From Finding Neverland to Surviving R. Kelly, there’s been a recent spate of unflinching documentaries about sexual assault. The latest, Roll Red Roll, might be the most infuriating and difficult to digest, because it documents almost in real-time the horrific gang rape committed by high school football players in Steubenville, Ohio in August of 2012. After watching it, you’ll need to talk about it with someone, and who better than filmmaker Nancy Schwartzman, who will appear at three post-screening discussions at Film Forum this weekend.
While the Michael Jackson and R. Kelly documentaries focus intently on the testimony of the musicians’ accusers, Roll Red Roll decentralizes the victim narrative in favor of what Schwartzman, in her director’s statement, describes as “a film about rape that looks at the perpetrators, bystanders and witnesses– and the larger communities and institutions that enable rape.”
Years later, the circumstances of the incident are hard to forget: After becoming blackout drunk at a party, a 16-year-old woman was driven by four fellow high schoolers to a basement rec room where she was stripped of her clothing and penetrated orally and digitally by two of the young men while she was incapacitated. The horror of the crime was compounded when witnesses shared photos and video of it with their friends and even on social media, gleefully touting it as evidence of a “sloppy” party and shaming the helpless victim in the process. Texts and tweets quoted throughout the documentary show the kind of callousness you’d find in the darkest corners of Reddit and 4Chan. Read one tweet: “The song of the night is ‘Rape Me’ by Nirvana.”
Because Schwartzman was a varsity athlete herself, she takes an interest in the Friday Night Lights culture that drove the two football players to commit the crime with such bravado, and caused their coach to protect them. (In police interrogation footage, the coach tells detectives why he didn’t so much as discipline the alleged perpetrators for drinking: He didn’t want to make them look guilty before their day in court.) But Roll Red Roll is more than merely an indictment of the kind of toxic masculinity that has existed throughout time. “The behavior wasn’t unfamiliar to me,” writes Schwartzman, “but the social media platform was new. I wanted to know what empowered boys to talk about rape so casually, and broadcast it so publicly.”
Indeed, the Steubenville case was unique in that it unfolded in real-time over Twitter, Instagram, and Facebook, a process that is recreated to disturbing effect in the documentary. Just days after the incident, crime blogger Alexandria Goddard uncovered brazen messages about the party and published a story that quoted the most damning of them. (“Some people deserve to be peed on,” read one student’s tweet.) Many in Steubenville reacted by shooting the messenger; among other things, Goddard was sued for defamation by the parents of a boy who had posted a photo of the incapacitated victim being carried by her wrists and ankles like a slab of meat on a slaughterhouse floor. At the same time, Goddard’s amateur reporting garnered wider attention from the mainstream media (Rachel Dissell, an investigative reporter for the Plain Dealer, is interviewed in the documentary) and from hactivist group Anonymous, which organized a powerful anti-rape protest and outed the names of some of those involved.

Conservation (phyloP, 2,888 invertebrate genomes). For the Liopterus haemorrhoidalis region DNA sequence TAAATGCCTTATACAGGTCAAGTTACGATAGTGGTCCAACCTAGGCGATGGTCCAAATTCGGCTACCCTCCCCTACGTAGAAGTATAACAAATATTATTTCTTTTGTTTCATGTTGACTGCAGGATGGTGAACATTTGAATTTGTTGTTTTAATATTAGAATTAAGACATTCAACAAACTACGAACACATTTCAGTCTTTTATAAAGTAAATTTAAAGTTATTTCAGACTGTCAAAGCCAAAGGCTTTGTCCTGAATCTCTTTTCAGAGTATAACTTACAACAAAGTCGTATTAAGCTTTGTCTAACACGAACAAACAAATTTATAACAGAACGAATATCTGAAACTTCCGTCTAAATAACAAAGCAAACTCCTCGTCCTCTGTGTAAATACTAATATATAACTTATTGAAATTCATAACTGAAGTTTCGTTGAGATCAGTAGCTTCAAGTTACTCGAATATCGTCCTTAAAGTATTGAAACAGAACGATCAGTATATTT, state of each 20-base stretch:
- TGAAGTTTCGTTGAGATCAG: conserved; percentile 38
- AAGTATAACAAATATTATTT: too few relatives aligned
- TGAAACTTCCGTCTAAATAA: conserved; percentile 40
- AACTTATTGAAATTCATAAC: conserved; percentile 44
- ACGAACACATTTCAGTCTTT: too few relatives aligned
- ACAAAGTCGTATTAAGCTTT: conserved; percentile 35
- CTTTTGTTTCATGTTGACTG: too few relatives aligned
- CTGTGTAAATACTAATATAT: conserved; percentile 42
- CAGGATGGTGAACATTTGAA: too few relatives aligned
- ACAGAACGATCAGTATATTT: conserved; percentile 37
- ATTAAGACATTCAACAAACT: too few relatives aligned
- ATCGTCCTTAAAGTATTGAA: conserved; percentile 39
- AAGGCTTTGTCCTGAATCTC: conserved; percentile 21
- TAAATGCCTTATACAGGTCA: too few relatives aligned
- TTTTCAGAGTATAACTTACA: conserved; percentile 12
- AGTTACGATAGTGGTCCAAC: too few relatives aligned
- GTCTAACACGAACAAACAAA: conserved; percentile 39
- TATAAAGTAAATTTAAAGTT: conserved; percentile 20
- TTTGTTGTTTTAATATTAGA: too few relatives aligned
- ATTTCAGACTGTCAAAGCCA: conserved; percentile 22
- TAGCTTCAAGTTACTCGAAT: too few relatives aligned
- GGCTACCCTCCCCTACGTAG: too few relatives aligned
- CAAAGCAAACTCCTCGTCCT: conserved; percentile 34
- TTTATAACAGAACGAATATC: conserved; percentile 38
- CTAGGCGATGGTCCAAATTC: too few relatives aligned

Had such nauseating evidence not been broadcast over social media, it’s easy to imagine that this story would’ve been relegated to the realm of “he said/she said.” Still, even as the incident sparked national and international outrage, many in Steubenville– from local radio DJs to the victim’s classmates– continued to blame the victim and take a “boys will be boys” attitude toward the perpetrators. Given the abundance of apologists, one begins to see how these young men could’ve been callous enough to shoot video of themselves laughing off the incident even as it unfolded. “They raped her quicker than Mike Tyson raped that one girl,” says one boy who is red in the face from laughing hysterically.
Watching this footage, one is tempted to view the perpetrators and the do-nothing bystanders as utterly inhuman. But that’s not what Schwartzman wants. “Watching and studying the police interviews, the story shows clearly that rapists and bystanders are not ‘monsters,’ they are us– our sons our fathers, our coaches, our friends. When we turn them into ‘monsters’ – it makes rape hard to ‘see’ and eradicate.”
Roll Red Roll clearly aims to anger its viewers into rising up against rape culture, as evidenced by a “TAKE ACTION” tab on the film’s website and by the talks at Film Forum this weekend. Tonight after the 7:45pm screening, Schwarzman and special guests will ask the question: “How Can Men Challenge Rape Culture?” On Saturday after the 6pm screening, she and other guests will discuss ways to support female filmmakers. And on Sunday after the 6pm showing, she and yet more guests will ask: “Could Sex Education Save Steubenville?”